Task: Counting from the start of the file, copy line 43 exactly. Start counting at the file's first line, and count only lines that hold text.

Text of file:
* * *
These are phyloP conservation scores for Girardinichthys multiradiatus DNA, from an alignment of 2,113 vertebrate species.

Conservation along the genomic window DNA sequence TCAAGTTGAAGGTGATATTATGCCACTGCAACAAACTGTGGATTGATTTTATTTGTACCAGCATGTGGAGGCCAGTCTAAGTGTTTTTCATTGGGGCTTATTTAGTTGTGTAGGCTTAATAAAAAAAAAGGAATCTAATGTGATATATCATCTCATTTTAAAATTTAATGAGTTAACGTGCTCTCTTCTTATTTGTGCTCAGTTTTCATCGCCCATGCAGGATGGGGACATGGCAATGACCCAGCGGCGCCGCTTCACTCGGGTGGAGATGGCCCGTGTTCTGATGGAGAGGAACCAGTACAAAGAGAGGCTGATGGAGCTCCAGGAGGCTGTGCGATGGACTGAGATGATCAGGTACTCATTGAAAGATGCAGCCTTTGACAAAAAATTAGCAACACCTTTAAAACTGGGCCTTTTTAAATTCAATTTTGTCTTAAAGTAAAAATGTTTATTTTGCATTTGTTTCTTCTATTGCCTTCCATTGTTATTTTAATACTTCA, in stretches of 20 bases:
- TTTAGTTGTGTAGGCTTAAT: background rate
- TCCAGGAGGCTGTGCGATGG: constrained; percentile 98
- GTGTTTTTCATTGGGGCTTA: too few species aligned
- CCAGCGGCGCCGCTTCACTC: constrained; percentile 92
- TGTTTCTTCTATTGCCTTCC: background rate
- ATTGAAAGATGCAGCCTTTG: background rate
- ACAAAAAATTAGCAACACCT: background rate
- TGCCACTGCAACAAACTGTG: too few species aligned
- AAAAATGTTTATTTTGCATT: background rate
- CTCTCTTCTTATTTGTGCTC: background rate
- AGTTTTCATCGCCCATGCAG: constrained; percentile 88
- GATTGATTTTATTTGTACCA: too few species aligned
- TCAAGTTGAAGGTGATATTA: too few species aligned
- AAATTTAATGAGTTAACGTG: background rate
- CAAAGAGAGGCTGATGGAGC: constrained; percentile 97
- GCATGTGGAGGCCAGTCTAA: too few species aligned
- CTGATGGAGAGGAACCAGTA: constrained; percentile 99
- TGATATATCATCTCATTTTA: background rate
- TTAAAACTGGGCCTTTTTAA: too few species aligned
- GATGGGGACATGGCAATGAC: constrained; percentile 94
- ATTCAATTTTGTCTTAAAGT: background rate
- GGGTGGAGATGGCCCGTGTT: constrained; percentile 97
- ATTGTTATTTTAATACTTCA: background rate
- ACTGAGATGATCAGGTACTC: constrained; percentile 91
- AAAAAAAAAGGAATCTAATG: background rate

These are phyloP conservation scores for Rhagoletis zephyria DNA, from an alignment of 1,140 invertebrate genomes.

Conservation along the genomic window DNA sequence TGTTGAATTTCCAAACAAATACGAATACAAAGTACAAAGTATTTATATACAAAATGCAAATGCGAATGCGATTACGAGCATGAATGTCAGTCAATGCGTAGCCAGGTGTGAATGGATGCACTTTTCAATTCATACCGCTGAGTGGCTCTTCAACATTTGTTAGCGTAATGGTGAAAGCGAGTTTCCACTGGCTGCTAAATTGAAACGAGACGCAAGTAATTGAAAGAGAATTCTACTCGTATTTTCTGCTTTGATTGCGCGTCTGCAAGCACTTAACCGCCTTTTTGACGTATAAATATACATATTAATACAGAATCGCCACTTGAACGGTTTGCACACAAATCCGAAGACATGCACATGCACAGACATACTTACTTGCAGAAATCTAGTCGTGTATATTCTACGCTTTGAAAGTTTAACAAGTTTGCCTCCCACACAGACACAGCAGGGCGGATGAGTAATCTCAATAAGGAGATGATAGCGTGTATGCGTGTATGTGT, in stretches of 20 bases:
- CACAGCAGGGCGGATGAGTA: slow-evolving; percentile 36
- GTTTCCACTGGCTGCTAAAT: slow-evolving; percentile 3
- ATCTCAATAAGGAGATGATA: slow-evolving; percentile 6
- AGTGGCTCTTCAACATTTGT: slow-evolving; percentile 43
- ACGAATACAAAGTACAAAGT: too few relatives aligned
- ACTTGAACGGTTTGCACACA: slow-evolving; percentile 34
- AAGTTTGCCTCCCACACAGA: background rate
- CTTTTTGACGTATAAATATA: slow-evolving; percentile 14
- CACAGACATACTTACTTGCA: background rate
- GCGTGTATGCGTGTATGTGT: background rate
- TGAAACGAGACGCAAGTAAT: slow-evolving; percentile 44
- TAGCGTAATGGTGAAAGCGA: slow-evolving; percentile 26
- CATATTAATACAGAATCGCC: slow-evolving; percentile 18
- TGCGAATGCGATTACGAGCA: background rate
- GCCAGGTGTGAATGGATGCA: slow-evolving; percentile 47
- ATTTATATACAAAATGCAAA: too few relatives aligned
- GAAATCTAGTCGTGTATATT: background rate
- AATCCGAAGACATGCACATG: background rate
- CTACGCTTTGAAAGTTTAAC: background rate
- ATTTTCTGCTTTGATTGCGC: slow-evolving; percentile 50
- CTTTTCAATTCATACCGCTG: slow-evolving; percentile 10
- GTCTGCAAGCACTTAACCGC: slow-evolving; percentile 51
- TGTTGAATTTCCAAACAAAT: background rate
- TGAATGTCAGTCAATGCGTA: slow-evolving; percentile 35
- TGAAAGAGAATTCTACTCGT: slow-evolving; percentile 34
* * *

- TGCGAATGCGATTACGAGCA: background rate